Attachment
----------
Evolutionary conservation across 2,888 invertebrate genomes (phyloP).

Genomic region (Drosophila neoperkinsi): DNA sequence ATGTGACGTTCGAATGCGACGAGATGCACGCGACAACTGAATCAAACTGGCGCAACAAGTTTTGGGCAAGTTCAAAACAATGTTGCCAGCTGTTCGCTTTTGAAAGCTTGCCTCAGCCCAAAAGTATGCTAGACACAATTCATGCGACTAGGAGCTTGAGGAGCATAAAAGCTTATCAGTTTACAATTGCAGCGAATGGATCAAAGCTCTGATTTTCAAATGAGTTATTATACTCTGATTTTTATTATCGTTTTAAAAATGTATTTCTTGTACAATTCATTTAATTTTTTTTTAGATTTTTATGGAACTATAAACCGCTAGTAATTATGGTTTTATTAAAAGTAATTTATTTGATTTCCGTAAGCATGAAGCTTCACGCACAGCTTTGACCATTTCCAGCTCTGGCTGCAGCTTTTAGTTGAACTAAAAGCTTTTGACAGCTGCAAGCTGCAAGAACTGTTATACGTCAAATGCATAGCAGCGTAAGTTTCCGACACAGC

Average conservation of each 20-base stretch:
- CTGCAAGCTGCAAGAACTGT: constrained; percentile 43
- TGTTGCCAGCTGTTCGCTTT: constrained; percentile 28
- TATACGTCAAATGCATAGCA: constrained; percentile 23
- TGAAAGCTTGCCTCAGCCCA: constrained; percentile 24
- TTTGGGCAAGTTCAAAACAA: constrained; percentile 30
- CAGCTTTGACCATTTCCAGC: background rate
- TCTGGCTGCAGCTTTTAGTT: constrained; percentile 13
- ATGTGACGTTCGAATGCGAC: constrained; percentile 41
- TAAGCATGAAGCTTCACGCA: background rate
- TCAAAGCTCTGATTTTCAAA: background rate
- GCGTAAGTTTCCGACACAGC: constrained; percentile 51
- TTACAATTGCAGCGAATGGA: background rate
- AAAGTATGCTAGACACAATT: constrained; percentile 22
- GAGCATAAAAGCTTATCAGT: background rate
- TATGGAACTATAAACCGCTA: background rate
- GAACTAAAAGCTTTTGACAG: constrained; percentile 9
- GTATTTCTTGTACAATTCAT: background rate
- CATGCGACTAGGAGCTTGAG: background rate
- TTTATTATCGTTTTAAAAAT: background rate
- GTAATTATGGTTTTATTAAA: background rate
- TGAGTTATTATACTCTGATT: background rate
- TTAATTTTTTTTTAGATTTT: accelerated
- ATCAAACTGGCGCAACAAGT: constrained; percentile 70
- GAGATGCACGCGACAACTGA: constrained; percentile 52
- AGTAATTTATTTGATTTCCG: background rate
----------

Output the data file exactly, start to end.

Evolutionary conservation across 2,888 invertebrate genomes (phyloP).

Genomic region (Drosophila neoperkinsi): DNA sequence ATGTGACGTTCGAATGCGACGAGATGCACGCGACAACTGAATCAAACTGGCGCAACAAGTTTTGGGCAAGTTCAAAACAATGTTGCCAGCTGTTCGCTTTTGAAAGCTTGCCTCAGCCCAAAAGTATGCTAGACACAATTCATGCGACTAGGAGCTTGAGGAGCATAAAAGCTTATCAGTTTACAATTGCAGCGAATGGATCAAAGCTCTGATTTTCAAATGAGTTATTATACTCTGATTTTTATTATCGTTTTAAAAATGTATTTCTTGTACAATTCATTTAATTTTTTTTTAGATTTTTATGGAACTATAAACCGCTAGTAATTATGGTTTTATTAAAAGTAATTTATTTGATTTCCGTAAGCATGAAGCTTCACGCACAGCTTTGACCATTTCCAGCTCTGGCTGCAGCTTTTAGTTGAACTAAAAGCTTTTGACAGCTGCAAGCTGCAAGAACTGTTATACGTCAAATGCATAGCAGCGTAAGTTTCCGACACAGC

Average conservation of each 20-base stretch:
- CTGCAAGCTGCAAGAACTGT: constrained; percentile 43
- TGTTGCCAGCTGTTCGCTTT: constrained; percentile 28
- TATACGTCAAATGCATAGCA: constrained; percentile 23
- TGAAAGCTTGCCTCAGCCCA: constrained; percentile 24
- TTTGGGCAAGTTCAAAACAA: constrained; percentile 30
- CAGCTTTGACCATTTCCAGC: background rate
- TCTGGCTGCAGCTTTTAGTT: constrained; percentile 13
- ATGTGACGTTCGAATGCGAC: constrained; percentile 41
- TAAGCATGAAGCTTCACGCA: background rate
- TCAAAGCTCTGATTTTCAAA: background rate
- GCGTAAGTTTCCGACACAGC: constrained; percentile 51
- TTACAATTGCAGCGAATGGA: background rate
- AAAGTATGCTAGACACAATT: constrained; percentile 22
- GAGCATAAAAGCTTATCAGT: background rate
- TATGGAACTATAAACCGCTA: background rate
- GAACTAAAAGCTTTTGACAG: constrained; percentile 9
- GTATTTCTTGTACAATTCAT: background rate
- CATGCGACTAGGAGCTTGAG: background rate
- TTTATTATCGTTTTAAAAAT: background rate
- GTAATTATGGTTTTATTAAA: background rate
- TGAGTTATTATACTCTGATT: background rate
- TTAATTTTTTTTTAGATTTT: accelerated
- ATCAAACTGGCGCAACAAGT: constrained; percentile 70
- GAGATGCACGCGACAACTGA: constrained; percentile 52
- AGTAATTTATTTGATTTCCG: background rate